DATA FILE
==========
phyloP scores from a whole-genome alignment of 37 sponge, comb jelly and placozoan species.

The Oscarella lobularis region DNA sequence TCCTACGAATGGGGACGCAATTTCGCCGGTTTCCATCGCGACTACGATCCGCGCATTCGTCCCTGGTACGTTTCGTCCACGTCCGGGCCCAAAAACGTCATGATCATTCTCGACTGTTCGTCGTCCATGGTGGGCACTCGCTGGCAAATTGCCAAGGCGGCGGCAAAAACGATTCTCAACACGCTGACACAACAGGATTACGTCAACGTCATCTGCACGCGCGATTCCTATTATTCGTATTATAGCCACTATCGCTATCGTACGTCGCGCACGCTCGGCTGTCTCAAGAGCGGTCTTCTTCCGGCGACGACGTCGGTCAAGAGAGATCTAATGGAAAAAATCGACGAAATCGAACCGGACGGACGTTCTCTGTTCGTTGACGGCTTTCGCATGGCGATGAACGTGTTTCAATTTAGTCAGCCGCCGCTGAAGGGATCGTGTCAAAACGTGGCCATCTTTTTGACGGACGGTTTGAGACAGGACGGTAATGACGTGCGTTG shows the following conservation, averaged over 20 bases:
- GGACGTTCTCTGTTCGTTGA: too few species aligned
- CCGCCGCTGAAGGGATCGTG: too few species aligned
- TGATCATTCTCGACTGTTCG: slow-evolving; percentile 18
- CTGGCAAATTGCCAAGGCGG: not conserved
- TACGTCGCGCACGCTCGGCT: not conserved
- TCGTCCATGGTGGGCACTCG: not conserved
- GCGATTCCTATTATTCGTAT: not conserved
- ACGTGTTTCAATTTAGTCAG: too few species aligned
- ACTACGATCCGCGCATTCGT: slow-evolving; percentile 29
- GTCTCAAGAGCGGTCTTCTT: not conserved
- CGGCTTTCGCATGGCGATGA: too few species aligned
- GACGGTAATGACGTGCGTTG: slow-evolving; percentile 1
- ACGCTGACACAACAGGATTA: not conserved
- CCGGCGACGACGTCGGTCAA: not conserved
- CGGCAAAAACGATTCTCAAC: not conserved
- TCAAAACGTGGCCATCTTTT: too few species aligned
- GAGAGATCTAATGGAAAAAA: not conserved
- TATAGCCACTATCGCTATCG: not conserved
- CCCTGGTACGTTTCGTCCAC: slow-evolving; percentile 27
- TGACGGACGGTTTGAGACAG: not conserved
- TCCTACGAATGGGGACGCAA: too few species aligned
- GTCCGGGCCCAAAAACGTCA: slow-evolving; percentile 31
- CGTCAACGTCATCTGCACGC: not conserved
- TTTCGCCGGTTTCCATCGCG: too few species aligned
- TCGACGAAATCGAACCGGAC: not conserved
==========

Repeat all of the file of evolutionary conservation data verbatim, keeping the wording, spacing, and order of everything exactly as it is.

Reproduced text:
phyloP scores from a whole-genome alignment of 37 sponge, comb jelly and placozoan species.

The Oscarella lobularis region DNA sequence TCCTACGAATGGGGACGCAATTTCGCCGGTTTCCATCGCGACTACGATCCGCGCATTCGTCCCTGGTACGTTTCGTCCACGTCCGGGCCCAAAAACGTCATGATCATTCTCGACTGTTCGTCGTCCATGGTGGGCACTCGCTGGCAAATTGCCAAGGCGGCGGCAAAAACGATTCTCAACACGCTGACACAACAGGATTACGTCAACGTCATCTGCACGCGCGATTCCTATTATTCGTATTATAGCCACTATCGCTATCGTACGTCGCGCACGCTCGGCTGTCTCAAGAGCGGTCTTCTTCCGGCGACGACGTCGGTCAAGAGAGATCTAATGGAAAAAATCGACGAAATCGAACCGGACGGACGTTCTCTGTTCGTTGACGGCTTTCGCATGGCGATGAACGTGTTTCAATTTAGTCAGCCGCCGCTGAAGGGATCGTGTCAAAACGTGGCCATCTTTTTGACGGACGGTTTGAGACAGGACGGTAATGACGTGCGTTG shows the following conservation, averaged over 20 bases:
- GGACGTTCTCTGTTCGTTGA: too few species aligned
- CCGCCGCTGAAGGGATCGTG: too few species aligned
- TGATCATTCTCGACTGTTCG: slow-evolving; percentile 18
- CTGGCAAATTGCCAAGGCGG: not conserved
- TACGTCGCGCACGCTCGGCT: not conserved
- TCGTCCATGGTGGGCACTCG: not conserved
- GCGATTCCTATTATTCGTAT: not conserved
- ACGTGTTTCAATTTAGTCAG: too few species aligned
- ACTACGATCCGCGCATTCGT: slow-evolving; percentile 29
- GTCTCAAGAGCGGTCTTCTT: not conserved
- CGGCTTTCGCATGGCGATGA: too few species aligned
- GACGGTAATGACGTGCGTTG: slow-evolving; percentile 1
- ACGCTGACACAACAGGATTA: not conserved
- CCGGCGACGACGTCGGTCAA: not conserved
- CGGCAAAAACGATTCTCAAC: not conserved
- TCAAAACGTGGCCATCTTTT: too few species aligned
- GAGAGATCTAATGGAAAAAA: not conserved
- TATAGCCACTATCGCTATCG: not conserved
- CCCTGGTACGTTTCGTCCAC: slow-evolving; percentile 27
- TGACGGACGGTTTGAGACAG: not conserved
- TCCTACGAATGGGGACGCAA: too few species aligned
- GTCCGGGCCCAAAAACGTCA: slow-evolving; percentile 31
- CGTCAACGTCATCTGCACGC: not conserved
- TTTCGCCGGTTTCCATCGCG: too few species aligned
- TCGACGAAATCGAACCGGAC: not conserved